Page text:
Curator: Veronika Resslová
The painter Jaromír Novotný works in the space between industrial printing and painting. His canvases demonstrate a subtle sensuality and a concentration on detail, somehow unique in the context of contemporary painting. The author consistently ignores any representational possibilities or potential denotative qualities of the medium of painting, while also reducing to a minimum the choices of painterly means: the processes of printing and painting are reduced to their basic technical foundations – a plastic foam paint roller and the standard industrial hues of offset ink (CMYK) .
In strictly defining his preconditions for producing these images, the artist approaches the boundaries of industrial production, and suppresses his authorial personality, bringing the very process of painting into focus. In a certain sense, the author's work can be read as temporal recording of a single gesture repeated many times under the prescribed conditions, carefully prepared in advance, simultaneously having the qualities of a laboratory experiment or a meditation. The painter repeatedly uses the "same" component in the "same" situation and carefully observes the painting process. Such an interpretation may find a deeper meaning in the work considered as a whole, rather than as individual works, but it is a whole that can never be completed, because the continuum of awareness that is visualized here does not develop in a linear way.
The minimum amount of undiluted industrially manufactured offset printing ink (in most cases the author uses black) is spread over the canvas repeatedly until the color dries. The resulting surface allows the viewer’s eye to move in a kind of shallow relief, which bears the traces of unanticipated occurrences, or of the structure of the substrate. Therefore, the resulting image cannot be seen simply as a geometric sign: it rewards a protracted lingering over the materiality of the painting, as well as a reading of the accumulated movements of the artist’s tools. At the same time, we cannot read it as a lyrical abstraction: the author defies also this interpretation, refusing anything but a strictly factual interpretation, and consistently reducing painting to its fundamental technological conditions.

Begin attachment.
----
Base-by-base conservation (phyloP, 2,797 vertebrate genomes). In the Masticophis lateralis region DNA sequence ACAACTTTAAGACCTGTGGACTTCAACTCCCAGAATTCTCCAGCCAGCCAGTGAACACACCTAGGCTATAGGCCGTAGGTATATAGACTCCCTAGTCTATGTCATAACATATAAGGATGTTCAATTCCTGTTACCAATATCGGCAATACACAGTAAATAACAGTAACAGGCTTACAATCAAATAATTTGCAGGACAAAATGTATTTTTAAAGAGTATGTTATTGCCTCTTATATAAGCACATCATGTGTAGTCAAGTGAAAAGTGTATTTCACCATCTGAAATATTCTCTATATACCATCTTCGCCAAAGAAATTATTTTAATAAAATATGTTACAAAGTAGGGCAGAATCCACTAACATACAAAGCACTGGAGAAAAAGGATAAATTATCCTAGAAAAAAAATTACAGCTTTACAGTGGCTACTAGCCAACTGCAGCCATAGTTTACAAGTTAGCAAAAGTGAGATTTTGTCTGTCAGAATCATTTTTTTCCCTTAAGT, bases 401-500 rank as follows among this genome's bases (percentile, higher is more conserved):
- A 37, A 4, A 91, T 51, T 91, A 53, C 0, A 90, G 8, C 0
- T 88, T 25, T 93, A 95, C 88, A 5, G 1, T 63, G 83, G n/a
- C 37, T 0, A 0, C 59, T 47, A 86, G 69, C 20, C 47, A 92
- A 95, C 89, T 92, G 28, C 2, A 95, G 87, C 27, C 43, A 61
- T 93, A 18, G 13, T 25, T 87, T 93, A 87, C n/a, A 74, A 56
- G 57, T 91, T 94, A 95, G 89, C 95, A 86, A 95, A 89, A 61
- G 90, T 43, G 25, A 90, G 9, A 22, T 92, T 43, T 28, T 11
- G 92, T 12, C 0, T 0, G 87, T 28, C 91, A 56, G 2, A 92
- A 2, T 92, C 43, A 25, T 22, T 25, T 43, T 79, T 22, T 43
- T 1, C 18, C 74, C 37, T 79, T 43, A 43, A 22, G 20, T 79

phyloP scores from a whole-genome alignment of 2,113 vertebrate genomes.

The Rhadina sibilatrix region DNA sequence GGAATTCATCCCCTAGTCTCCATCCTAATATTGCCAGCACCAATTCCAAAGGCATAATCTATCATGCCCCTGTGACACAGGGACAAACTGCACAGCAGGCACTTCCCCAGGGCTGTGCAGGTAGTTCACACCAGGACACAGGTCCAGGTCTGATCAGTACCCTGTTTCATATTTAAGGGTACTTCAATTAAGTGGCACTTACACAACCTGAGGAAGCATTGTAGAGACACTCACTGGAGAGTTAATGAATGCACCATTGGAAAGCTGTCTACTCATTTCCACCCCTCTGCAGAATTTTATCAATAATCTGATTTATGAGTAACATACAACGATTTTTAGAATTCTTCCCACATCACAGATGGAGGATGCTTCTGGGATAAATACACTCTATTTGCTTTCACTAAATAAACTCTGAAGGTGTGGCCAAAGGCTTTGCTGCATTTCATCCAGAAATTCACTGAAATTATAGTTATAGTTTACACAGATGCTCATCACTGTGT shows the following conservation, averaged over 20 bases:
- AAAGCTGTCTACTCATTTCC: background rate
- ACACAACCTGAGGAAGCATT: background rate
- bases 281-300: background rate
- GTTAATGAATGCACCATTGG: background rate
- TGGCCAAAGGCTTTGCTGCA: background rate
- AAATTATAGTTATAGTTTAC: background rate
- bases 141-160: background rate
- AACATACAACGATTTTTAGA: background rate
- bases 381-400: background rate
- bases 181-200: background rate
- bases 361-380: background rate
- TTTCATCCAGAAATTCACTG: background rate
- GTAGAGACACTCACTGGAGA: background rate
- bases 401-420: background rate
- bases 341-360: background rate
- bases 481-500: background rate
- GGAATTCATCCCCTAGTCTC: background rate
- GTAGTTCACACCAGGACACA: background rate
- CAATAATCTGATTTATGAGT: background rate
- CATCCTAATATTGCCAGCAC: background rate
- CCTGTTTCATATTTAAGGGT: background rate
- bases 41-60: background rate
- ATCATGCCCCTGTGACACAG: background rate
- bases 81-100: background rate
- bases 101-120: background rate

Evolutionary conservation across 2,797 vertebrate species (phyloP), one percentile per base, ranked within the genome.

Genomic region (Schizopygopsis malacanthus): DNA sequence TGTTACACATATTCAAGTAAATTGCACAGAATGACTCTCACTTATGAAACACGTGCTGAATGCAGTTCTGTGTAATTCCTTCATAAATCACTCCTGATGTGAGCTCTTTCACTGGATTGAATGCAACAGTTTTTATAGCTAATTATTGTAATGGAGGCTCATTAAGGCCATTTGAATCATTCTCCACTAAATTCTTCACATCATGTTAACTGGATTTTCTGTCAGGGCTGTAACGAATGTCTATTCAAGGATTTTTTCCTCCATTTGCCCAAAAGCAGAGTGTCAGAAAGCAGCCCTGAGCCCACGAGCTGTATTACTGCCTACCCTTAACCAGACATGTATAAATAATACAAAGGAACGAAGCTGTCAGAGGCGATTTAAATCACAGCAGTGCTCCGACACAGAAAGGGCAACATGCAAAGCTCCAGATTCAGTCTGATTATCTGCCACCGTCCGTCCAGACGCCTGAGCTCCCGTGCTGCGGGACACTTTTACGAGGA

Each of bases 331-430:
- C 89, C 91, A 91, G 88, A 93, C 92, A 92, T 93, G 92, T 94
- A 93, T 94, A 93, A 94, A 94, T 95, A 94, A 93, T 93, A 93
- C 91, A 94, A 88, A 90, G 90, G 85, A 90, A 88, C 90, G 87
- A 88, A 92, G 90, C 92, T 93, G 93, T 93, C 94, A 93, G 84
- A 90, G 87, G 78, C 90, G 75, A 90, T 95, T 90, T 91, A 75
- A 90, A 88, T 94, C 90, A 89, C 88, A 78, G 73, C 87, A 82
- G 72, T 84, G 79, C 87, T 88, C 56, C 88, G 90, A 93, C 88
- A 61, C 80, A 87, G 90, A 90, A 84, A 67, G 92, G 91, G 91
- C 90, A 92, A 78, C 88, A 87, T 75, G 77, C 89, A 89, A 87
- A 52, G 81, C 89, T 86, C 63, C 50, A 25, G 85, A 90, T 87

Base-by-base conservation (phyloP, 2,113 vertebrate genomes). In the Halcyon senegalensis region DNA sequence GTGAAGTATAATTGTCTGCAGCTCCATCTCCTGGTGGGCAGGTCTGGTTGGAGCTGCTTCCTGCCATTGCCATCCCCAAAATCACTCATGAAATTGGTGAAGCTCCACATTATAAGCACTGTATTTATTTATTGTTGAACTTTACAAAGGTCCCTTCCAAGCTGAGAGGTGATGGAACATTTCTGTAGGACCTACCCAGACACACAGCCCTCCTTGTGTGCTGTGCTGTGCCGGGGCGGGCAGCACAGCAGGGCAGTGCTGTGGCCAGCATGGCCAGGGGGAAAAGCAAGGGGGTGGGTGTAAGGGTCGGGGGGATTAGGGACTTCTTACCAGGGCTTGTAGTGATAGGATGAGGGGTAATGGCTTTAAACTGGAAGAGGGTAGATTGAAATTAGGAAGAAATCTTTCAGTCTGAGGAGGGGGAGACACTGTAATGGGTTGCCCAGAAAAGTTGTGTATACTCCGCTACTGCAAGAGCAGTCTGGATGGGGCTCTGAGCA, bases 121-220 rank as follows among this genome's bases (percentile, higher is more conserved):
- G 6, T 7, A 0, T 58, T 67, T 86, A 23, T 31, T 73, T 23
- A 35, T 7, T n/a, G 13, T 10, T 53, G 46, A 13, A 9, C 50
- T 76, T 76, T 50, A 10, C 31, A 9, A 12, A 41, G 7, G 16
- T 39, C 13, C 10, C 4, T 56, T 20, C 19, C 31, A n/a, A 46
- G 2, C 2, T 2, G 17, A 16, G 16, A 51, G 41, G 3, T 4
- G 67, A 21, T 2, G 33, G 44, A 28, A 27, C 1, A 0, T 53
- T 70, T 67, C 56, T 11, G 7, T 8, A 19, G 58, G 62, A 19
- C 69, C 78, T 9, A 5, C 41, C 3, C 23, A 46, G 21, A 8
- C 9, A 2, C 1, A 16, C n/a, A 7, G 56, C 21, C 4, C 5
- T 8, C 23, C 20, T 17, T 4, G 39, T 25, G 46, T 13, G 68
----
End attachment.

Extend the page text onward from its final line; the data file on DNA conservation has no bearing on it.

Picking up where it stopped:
Although the images are often divided into several horizontal strips, the actual painting is exclusively vertical, and adopting the dimensions of a standing man. Its proportions are usually one to one, but the author also makes use of other possible options there. As for the random elements present in the image (trash, the structure of the substrate, the echoes of adhesive tape), it seems as if its selection has been done in a rather negative way, as if the author were more aware of what the image should not be (and then assiduously removed or sidestepped these issues) rather than predicting the final resulting image.
Novotný attends also to the details in the method of installation: sometimes the canvases have not been stretched, and he allows them to hang limply, lending even more uncertainty to the division between painting and printing; or by spreading a magenta layer over the window glass of a cemetery hall (Galerie Nashledanou); or in taking the form of processional banners (Kostel Nejsvětějšího Salvátora).
In addition Novotný’s abstract photos occupy a remarkable place in his work. The artist’s use of the photographic process is analogous to his painting practice – in daylight, he repeatedly applies developer to sections of photographic paper, and then fixes it. Again, instead of any kind of representation only the process of developing takes place here, revealing the painterly potential of exposure test strips. In addition to the richly differentiated scale of lights and darks, delicate shades of purple, brown and pink also appear on the overexposed paper.
For the non-gallery space White Billboard Jaromír Novotný has compiled a sequence of smaller works made on office paper. A simple arrangement of individual prints gives an undulating horizontal line (which is visually similar to the vibrating string of a musical instrument). The title of the installation comes from a musical sign — the symbol fermata suggests the possibility of a prolongation of the appropriate tone.
“I’m covering A4 office paper with black ink. In striking of the top edge of the paper repeatedly, fuzzy horizontal line is transferred to the paper. I do this mechanically, but the result is always a vague lyrical abstraction which arises on it’s own, and the final effect is somehow antithetical to the method. What to do with the papers next? You can sort them by various parameters. This time I’ll try to adjust the stripe into a longer horizontal line, which is the visual equivalent of a long tone, or a string in different degrees of amplitude. The white vertical edges (traces of adhesive tape) can serve to mark musical measures.” (JN)